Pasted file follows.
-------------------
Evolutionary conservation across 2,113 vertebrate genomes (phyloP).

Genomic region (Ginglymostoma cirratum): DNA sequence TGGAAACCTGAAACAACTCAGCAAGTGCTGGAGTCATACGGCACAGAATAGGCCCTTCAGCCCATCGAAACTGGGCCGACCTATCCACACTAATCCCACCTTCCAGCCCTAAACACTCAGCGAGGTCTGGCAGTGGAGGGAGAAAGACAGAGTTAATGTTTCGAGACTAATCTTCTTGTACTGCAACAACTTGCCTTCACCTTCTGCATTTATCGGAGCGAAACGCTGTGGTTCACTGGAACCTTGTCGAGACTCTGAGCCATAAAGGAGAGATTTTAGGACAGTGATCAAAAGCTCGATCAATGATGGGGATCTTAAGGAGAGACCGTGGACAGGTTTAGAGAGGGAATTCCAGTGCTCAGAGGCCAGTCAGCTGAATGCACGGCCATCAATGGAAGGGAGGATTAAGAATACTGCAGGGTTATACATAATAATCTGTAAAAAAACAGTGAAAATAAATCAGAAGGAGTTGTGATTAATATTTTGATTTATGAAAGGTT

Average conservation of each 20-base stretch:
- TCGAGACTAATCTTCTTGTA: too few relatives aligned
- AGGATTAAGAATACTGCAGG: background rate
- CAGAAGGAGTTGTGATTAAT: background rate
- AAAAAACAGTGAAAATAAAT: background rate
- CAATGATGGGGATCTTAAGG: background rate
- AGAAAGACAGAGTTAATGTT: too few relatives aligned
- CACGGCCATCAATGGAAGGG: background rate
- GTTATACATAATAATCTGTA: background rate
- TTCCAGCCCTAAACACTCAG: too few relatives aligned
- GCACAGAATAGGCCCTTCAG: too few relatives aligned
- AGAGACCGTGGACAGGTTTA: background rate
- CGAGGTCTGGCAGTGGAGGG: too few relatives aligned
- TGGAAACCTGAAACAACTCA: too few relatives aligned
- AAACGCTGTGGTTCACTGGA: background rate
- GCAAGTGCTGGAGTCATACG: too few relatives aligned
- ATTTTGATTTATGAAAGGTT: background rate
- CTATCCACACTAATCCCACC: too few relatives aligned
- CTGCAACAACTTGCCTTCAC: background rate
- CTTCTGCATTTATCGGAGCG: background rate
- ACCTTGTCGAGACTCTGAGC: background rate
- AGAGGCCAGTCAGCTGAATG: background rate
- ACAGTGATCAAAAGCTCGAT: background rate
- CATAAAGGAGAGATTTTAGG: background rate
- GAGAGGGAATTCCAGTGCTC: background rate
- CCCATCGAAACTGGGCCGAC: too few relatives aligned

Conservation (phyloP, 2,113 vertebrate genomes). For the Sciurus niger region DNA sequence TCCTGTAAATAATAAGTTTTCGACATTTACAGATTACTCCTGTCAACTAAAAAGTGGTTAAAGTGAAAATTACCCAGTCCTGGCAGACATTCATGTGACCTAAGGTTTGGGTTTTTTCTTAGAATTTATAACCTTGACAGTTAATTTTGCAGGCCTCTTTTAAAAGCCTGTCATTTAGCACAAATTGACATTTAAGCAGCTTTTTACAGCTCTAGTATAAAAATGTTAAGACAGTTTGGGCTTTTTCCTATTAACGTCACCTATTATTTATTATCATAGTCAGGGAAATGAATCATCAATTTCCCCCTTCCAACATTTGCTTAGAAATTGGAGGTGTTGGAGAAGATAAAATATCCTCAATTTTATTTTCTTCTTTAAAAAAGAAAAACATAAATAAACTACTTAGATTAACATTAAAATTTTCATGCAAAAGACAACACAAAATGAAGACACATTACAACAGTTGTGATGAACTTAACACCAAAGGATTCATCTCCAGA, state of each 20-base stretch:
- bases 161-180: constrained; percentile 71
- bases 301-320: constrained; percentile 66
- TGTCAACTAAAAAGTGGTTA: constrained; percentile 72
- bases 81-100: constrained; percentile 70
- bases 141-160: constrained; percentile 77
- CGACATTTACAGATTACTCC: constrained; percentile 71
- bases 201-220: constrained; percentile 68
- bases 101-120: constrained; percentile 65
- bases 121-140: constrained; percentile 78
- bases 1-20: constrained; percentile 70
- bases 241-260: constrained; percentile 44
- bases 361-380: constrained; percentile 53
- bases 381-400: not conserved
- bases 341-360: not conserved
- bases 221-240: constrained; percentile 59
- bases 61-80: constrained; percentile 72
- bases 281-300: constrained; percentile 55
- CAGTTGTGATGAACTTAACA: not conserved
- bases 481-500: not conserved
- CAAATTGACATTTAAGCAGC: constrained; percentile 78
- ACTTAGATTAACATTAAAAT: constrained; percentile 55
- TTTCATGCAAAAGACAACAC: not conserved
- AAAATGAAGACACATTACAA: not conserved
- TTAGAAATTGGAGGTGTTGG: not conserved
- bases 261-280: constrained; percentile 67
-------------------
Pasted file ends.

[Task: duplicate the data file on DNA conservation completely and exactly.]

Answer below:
Evolutionary conservation across 2,113 vertebrate genomes (phyloP).

Genomic region (Ginglymostoma cirratum): DNA sequence TGGAAACCTGAAACAACTCAGCAAGTGCTGGAGTCATACGGCACAGAATAGGCCCTTCAGCCCATCGAAACTGGGCCGACCTATCCACACTAATCCCACCTTCCAGCCCTAAACACTCAGCGAGGTCTGGCAGTGGAGGGAGAAAGACAGAGTTAATGTTTCGAGACTAATCTTCTTGTACTGCAACAACTTGCCTTCACCTTCTGCATTTATCGGAGCGAAACGCTGTGGTTCACTGGAACCTTGTCGAGACTCTGAGCCATAAAGGAGAGATTTTAGGACAGTGATCAAAAGCTCGATCAATGATGGGGATCTTAAGGAGAGACCGTGGACAGGTTTAGAGAGGGAATTCCAGTGCTCAGAGGCCAGTCAGCTGAATGCACGGCCATCAATGGAAGGGAGGATTAAGAATACTGCAGGGTTATACATAATAATCTGTAAAAAAACAGTGAAAATAAATCAGAAGGAGTTGTGATTAATATTTTGATTTATGAAAGGTT

Average conservation of each 20-base stretch:
- TCGAGACTAATCTTCTTGTA: too few relatives aligned
- AGGATTAAGAATACTGCAGG: background rate
- CAGAAGGAGTTGTGATTAAT: background rate
- AAAAAACAGTGAAAATAAAT: background rate
- CAATGATGGGGATCTTAAGG: background rate
- AGAAAGACAGAGTTAATGTT: too few relatives aligned
- CACGGCCATCAATGGAAGGG: background rate
- GTTATACATAATAATCTGTA: background rate
- TTCCAGCCCTAAACACTCAG: too few relatives aligned
- GCACAGAATAGGCCCTTCAG: too few relatives aligned
- AGAGACCGTGGACAGGTTTA: background rate
- CGAGGTCTGGCAGTGGAGGG: too few relatives aligned
- TGGAAACCTGAAACAACTCA: too few relatives aligned
- AAACGCTGTGGTTCACTGGA: background rate
- GCAAGTGCTGGAGTCATACG: too few relatives aligned
- ATTTTGATTTATGAAAGGTT: background rate
- CTATCCACACTAATCCCACC: too few relatives aligned
- CTGCAACAACTTGCCTTCAC: background rate
- CTTCTGCATTTATCGGAGCG: background rate
- ACCTTGTCGAGACTCTGAGC: background rate
- AGAGGCCAGTCAGCTGAATG: background rate
- ACAGTGATCAAAAGCTCGAT: background rate
- CATAAAGGAGAGATTTTAGG: background rate
- GAGAGGGAATTCCAGTGCTC: background rate
- CCCATCGAAACTGGGCCGAC: too few relatives aligned

Conservation (phyloP, 2,113 vertebrate genomes). For the Sciurus niger region DNA sequence TCCTGTAAATAATAAGTTTTCGACATTTACAGATTACTCCTGTCAACTAAAAAGTGGTTAAAGTGAAAATTACCCAGTCCTGGCAGACATTCATGTGACCTAAGGTTTGGGTTTTTTCTTAGAATTTATAACCTTGACAGTTAATTTTGCAGGCCTCTTTTAAAAGCCTGTCATTTAGCACAAATTGACATTTAAGCAGCTTTTTACAGCTCTAGTATAAAAATGTTAAGACAGTTTGGGCTTTTTCCTATTAACGTCACCTATTATTTATTATCATAGTCAGGGAAATGAATCATCAATTTCCCCCTTCCAACATTTGCTTAGAAATTGGAGGTGTTGGAGAAGATAAAATATCCTCAATTTTATTTTCTTCTTTAAAAAAGAAAAACATAAATAAACTACTTAGATTAACATTAAAATTTTCATGCAAAAGACAACACAAAATGAAGACACATTACAACAGTTGTGATGAACTTAACACCAAAGGATTCATCTCCAGA, state of each 20-base stretch:
- bases 161-180: constrained; percentile 71
- bases 301-320: constrained; percentile 66
- TGTCAACTAAAAAGTGGTTA: constrained; percentile 72
- bases 81-100: constrained; percentile 70
- bases 141-160: constrained; percentile 77
- CGACATTTACAGATTACTCC: constrained; percentile 71
- bases 201-220: constrained; percentile 68
- bases 101-120: constrained; percentile 65
- bases 121-140: constrained; percentile 78
- bases 1-20: constrained; percentile 70
- bases 241-260: constrained; percentile 44
- bases 361-380: constrained; percentile 53
- bases 381-400: not conserved
- bases 341-360: not conserved
- bases 221-240: constrained; percentile 59
- bases 61-80: constrained; percentile 72
- bases 281-300: constrained; percentile 55
- CAGTTGTGATGAACTTAACA: not conserved
- bases 481-500: not conserved
- CAAATTGACATTTAAGCAGC: constrained; percentile 78
- ACTTAGATTAACATTAAAAT: constrained; percentile 55
- TTTCATGCAAAAGACAACAC: not conserved
- AAAATGAAGACACATTACAA: not conserved
- TTAGAAATTGGAGGTGTTGG: not conserved
- bases 261-280: constrained; percentile 67